(NewsReady.com) – Police in Rochester, Minnesota, arrested Dr. Connor Fitzgerald Bowman during a traffic stop. The 30-year-old is facing a second-degree murder charge for allegedly killing his wife. The arrest came after the doctor looked up information about a medication to treat gout.
On August 20, 32-year-old Betty Bowman died at the hospital. She was suffering from severe dehydration and diarrhea. Initially, doctors believed she was ill because of food poisoning. The standard treatment for that affliction did not help her at all. While in the hospital, she began suffering cardiac issues, organ failure, and fluid buildup in her lungs. On the fourth day, she died.
After Bowman died, the medical examiner performed an autopsy. According to investigators, Bowman was a healthy woman before she fell ill. The Southeast Minnesota Medical Examiner’s Office alerted the Rochester Police Department about the death, calling it suspicious.
The medical examiner received a phone call from a woman who said she knew the Bowmans and explained that they were having problems in their marriage. She said the couple was talking about getting divorced “following infidelity and a deteriorating relationship.” Around the same time, the medical examiner would not release Bowman’s body for cremation, despite receiving a phone call from Dr. Bowman demanding that his wife be “cremated immediately.”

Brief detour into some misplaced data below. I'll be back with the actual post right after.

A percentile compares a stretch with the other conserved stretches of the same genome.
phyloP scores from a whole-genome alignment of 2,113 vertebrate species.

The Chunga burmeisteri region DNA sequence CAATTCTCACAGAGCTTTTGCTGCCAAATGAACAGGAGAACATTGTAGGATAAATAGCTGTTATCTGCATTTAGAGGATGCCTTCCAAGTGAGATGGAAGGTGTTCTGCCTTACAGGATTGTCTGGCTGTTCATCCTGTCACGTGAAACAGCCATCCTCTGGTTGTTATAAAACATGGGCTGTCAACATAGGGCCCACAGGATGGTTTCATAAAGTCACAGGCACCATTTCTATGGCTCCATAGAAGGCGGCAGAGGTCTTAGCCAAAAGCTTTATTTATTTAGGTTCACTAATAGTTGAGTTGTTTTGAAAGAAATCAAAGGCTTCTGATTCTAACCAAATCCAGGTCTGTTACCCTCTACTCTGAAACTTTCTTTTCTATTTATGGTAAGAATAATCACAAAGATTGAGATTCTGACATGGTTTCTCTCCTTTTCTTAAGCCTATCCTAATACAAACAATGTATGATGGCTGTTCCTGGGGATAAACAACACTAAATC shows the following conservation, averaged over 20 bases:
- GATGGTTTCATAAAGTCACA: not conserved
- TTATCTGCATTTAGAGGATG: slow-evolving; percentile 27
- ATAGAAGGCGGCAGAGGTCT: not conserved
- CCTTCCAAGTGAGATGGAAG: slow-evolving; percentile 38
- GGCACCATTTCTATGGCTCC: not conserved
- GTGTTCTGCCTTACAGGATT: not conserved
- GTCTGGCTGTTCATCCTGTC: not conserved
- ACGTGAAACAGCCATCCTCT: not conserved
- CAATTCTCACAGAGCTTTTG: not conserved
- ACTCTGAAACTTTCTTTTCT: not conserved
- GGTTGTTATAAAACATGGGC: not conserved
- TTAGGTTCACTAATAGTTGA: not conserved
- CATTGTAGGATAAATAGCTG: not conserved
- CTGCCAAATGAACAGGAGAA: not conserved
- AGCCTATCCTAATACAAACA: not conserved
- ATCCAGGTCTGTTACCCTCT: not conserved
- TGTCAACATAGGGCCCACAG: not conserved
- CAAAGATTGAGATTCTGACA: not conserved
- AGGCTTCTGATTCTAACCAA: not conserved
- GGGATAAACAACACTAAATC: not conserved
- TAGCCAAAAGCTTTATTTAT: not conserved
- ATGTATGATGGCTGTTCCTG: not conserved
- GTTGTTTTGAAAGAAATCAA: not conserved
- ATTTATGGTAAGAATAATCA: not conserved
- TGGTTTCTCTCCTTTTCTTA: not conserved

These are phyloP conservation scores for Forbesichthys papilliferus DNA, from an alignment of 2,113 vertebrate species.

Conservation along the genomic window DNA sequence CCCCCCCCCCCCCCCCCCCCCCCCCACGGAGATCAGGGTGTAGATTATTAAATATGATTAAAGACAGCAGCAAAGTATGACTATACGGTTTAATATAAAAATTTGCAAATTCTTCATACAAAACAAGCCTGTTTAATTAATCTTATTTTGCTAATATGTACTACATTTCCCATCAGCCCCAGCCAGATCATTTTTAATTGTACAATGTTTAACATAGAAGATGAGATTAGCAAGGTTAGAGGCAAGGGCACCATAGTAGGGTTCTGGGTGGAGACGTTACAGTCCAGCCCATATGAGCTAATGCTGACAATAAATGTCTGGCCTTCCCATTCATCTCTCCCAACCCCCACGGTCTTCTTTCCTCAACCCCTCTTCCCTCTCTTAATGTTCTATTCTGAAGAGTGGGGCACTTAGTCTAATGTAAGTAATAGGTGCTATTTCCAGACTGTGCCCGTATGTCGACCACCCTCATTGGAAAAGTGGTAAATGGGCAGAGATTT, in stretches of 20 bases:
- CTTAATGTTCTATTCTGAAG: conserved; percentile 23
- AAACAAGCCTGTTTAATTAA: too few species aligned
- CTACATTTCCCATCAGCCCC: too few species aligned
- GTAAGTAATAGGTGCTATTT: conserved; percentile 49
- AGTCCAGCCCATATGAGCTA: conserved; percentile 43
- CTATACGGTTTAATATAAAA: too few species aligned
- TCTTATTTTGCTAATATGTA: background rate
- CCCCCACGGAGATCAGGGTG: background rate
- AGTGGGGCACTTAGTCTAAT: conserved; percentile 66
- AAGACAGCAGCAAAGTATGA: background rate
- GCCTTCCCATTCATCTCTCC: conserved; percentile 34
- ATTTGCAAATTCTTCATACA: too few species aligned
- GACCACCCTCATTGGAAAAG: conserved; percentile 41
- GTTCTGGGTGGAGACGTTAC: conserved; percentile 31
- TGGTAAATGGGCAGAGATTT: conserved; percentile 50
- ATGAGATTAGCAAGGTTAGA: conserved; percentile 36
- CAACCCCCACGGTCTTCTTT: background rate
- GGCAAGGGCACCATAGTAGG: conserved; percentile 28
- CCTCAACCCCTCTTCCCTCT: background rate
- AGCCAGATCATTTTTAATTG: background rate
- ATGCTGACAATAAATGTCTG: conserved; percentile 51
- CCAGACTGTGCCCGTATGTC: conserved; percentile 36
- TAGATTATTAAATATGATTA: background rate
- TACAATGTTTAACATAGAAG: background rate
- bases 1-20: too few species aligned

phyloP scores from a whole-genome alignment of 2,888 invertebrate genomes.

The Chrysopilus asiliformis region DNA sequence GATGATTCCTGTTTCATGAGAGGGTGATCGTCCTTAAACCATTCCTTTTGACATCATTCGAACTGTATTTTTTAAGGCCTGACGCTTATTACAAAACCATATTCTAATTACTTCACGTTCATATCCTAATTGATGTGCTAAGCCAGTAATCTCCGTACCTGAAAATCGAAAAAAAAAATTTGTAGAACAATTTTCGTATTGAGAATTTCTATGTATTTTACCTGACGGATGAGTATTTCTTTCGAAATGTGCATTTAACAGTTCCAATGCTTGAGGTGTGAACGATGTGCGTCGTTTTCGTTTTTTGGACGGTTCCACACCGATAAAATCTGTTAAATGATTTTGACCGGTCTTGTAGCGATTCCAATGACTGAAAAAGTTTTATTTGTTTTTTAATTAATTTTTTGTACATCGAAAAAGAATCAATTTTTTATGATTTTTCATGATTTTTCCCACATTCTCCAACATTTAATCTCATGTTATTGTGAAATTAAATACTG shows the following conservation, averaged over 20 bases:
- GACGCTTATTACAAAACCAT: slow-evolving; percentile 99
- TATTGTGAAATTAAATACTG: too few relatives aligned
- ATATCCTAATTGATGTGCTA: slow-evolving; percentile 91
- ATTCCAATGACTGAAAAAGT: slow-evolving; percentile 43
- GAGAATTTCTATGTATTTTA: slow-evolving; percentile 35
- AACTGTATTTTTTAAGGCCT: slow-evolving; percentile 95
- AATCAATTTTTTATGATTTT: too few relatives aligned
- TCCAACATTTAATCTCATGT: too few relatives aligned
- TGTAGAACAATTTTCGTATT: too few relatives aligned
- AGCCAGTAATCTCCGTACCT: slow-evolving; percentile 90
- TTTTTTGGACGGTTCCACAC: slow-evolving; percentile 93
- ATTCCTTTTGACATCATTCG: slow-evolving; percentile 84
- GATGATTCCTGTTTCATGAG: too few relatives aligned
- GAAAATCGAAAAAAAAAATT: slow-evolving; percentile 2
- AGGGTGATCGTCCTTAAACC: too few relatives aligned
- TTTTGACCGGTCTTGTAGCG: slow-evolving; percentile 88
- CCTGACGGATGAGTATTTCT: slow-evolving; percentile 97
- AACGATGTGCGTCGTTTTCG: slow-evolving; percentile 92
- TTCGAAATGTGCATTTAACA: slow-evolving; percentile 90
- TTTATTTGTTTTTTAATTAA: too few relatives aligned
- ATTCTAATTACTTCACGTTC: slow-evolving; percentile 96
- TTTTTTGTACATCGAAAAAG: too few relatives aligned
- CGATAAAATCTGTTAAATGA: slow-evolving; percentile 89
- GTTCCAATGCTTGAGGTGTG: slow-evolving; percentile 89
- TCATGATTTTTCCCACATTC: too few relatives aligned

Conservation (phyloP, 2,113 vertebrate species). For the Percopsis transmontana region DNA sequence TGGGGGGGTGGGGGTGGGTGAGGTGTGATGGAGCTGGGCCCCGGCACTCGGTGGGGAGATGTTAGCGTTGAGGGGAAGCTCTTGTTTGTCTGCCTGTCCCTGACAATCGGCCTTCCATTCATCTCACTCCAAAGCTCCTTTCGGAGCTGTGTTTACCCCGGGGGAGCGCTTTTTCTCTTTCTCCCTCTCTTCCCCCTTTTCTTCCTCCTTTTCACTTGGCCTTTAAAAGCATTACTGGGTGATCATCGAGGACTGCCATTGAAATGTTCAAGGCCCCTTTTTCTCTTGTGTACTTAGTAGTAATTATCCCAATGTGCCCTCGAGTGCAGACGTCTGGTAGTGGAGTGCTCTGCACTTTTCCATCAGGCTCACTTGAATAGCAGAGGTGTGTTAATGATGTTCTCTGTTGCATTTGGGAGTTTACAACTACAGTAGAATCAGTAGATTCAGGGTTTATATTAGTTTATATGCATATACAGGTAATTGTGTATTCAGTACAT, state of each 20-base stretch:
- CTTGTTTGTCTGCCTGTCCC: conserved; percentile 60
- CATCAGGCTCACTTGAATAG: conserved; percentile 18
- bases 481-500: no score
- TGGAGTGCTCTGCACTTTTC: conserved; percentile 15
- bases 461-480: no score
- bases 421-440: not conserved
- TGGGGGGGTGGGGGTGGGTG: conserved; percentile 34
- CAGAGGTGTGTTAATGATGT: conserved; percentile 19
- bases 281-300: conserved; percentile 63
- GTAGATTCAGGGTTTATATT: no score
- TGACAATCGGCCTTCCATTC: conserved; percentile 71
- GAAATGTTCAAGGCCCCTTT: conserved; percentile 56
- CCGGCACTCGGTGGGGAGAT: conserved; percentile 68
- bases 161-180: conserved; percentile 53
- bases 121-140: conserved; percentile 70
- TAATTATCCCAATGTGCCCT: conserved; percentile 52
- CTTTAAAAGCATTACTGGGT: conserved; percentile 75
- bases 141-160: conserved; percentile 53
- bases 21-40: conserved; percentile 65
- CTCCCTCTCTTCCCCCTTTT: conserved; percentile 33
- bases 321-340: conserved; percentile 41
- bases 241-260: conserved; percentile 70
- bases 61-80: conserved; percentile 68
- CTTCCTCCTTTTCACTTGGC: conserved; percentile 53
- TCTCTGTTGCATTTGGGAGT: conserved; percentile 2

Dr. Bowman also emailed the medical examiner’s death investigators and asked if they were going to perform a toxicology report on his wife. The doctor, who worked for poison control, wanted to know if it would be more “thorough” than what the hospital performed. When he learned that it would be, he asked for a list of substances they would be testing for.
Detectives learned Bowman accessed his wife’s electronic medical files while she was in the hospital by using his own credentials. He checked them while she was in the hospital and a few days after she died. The files included notes by her doctors and other important information.
When detectives searched his computer, they found that he’d done research on a medication to treat gout, known as colchicine. He also searched for “internet browsing history: can it be used in court?” and looked in a medical journal to find out how lethal some substances were. Then investigators say he converted his wife’s weight to kilograms and multiplied it by 0.8, the lethal dose of colchicine. He also looked up how to buy the medicine. Toxicology reports show the drug was in Bowman’s system when she died.
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